In 1831 a suspension bridge in Greater Manchester, England, collapsed while British troops marched over it. The bridge had a few design flaws, but the marching of troops was discovered to be the reason for the collapse. After this incident, the British Army put out a new order that marching troops should “break step” when crossing a bridge.
Broughton Suspension Bridge
The Broughton Suspension Bridge was constructed in 1826 and crossed the River Irwell, between Broughton and Pendleton in Greater Manchester. The 44-meter chain link suspension bridge was financed solely by John Fitzgerald, the wealthy owner of the nearby Castle Irwell House. At the time the bridge was the only nearby crossing between Broughton and Pendleton and was a source of great local pride, thanks to its then-modern construction.
In 1831, four years after the bridge’s construction, soldiers from the British Army’s 60th Royal Rifle Corps were participating in an exercise on Kersal Moor. They were led by Lieutenant Percy Slingsby Fitzgerald, John Fitzgerald’s son and an MP.
When the 74 soldiers marched back, they crossed the suspension bridge, four abreast. As they marched, they noticed the bridge had begun to vibrate in time with their steps. They were not aware that they were inducing mechanical resonance within the bridge, which would lead to a catastrophic structural failure.
All objects, even ones that appear solid and stationary, like buildings, walls, and bridges vibrate at various frequencies. If a force is applied to the object that matches its natural frequency, it will amplify its vibration. This phenomenon is called mechanical resonance and has caused a number of high-profile disasters.
The force applied to an object to cause mechanical resonance can vary. For example, the Tacoma Narrows Bridge experienced severe oscillations partly caused by wind-induced mechanical resonance. The bridge collapsed just a few months after it was built, and is one of the most famous examples of mechanical resonance.
London’s Millennium Bridge is another example, which experienced strong oscillations caused by the movement of people on the bridge. Luckily, the oscillations on this bridge were solved with dampers.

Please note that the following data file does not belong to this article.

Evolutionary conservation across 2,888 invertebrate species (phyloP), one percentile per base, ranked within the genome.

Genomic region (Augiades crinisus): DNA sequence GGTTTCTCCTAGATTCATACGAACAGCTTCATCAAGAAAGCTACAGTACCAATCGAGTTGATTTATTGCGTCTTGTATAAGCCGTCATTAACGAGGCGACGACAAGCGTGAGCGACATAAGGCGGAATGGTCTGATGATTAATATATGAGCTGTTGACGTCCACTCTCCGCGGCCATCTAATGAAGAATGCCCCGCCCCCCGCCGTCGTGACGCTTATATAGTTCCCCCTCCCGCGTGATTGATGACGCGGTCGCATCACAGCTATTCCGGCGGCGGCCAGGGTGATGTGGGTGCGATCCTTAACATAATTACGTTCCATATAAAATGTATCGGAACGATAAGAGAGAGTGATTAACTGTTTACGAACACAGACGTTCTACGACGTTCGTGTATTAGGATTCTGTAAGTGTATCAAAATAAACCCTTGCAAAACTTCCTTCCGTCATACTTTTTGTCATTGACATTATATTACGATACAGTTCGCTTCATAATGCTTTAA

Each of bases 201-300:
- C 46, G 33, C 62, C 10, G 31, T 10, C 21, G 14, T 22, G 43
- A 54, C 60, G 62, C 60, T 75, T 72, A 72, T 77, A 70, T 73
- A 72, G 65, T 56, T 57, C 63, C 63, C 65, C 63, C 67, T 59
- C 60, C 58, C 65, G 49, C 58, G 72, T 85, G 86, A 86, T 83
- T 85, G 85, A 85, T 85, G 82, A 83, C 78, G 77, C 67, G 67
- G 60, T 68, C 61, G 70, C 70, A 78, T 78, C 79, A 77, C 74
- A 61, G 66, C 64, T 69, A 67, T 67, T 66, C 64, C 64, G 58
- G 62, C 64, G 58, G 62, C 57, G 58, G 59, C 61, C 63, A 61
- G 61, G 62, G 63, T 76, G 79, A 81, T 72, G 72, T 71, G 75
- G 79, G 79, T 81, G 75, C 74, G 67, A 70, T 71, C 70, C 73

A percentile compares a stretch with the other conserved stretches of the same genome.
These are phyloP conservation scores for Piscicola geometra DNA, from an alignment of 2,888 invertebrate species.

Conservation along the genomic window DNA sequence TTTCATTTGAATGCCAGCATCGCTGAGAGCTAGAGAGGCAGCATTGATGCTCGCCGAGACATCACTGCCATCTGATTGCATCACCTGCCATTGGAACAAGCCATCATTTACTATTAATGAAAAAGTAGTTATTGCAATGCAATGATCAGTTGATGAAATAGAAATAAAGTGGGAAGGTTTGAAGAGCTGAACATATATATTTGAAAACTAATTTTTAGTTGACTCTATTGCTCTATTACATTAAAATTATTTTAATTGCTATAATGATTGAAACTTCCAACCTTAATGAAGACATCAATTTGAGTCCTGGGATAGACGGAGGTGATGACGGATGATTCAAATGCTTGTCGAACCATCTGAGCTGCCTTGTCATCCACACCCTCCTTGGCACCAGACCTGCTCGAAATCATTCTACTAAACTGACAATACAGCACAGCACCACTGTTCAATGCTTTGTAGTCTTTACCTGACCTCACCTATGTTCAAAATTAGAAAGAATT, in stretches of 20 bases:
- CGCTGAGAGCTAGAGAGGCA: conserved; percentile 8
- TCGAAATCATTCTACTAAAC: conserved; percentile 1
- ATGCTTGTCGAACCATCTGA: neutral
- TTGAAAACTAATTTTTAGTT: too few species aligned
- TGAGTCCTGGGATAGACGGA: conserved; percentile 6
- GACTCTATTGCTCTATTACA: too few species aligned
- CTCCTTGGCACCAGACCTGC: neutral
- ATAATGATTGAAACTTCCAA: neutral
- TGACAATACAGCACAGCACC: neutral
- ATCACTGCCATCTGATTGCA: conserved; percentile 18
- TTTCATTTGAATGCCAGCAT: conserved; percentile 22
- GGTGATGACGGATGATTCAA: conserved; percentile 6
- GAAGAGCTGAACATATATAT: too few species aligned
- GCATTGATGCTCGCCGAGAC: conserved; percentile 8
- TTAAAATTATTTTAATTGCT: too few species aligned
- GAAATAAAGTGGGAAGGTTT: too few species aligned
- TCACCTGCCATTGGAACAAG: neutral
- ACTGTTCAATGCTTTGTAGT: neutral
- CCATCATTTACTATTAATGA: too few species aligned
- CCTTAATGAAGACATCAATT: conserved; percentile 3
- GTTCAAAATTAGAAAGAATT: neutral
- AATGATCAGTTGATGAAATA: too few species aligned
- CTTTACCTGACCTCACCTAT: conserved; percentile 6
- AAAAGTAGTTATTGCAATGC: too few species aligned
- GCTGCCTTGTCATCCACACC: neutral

For the Broughton Suspension Bridge, the steps of the soldiers walking across the bridge matched its natural frequency, amplifying its vibrations by a noticeable amount.
The troops found the vibrations amusing and even adjusted their step to amplify it further, unaware of the effect at play. The frequency of the vibrations increased until the bridge could no longer handle it, suffering a structural failure just before the first men reached the other side.
Later reports described sounds similar to gunshots, as one of the iron columns that supported the bridge’s chains collapsed. The rest of the bridge followed suit, falling away beneath the feet of the troops, around 40 of whom were tossed into the river below.
Thankfully the river was less than a meter deep at the time of the collapse and none of the soldiers were killed, although there were many injuries, including broken bones and head wounds.
After the collapse, an investigation discovered that one of the ground anchor bolts that supported the bridge’s stay chains had snapped. However, this ground anchor only relied on a single bolt, rather than two, and was found to have been poorly forged. The investigation concluded that because of this design flaw, the bridge was destined to collapse and that the marching just sped the process up.
After the collapse the British Army ordered marching troops to break step when crossing a bridge, to prevent another similar disaster from happening again.
As for the bridge? It was rebuilt, but it was still of poor quality. In 1924 a truss bridge replaced it, which is still used today. Here’s the new bridge as it currently stands: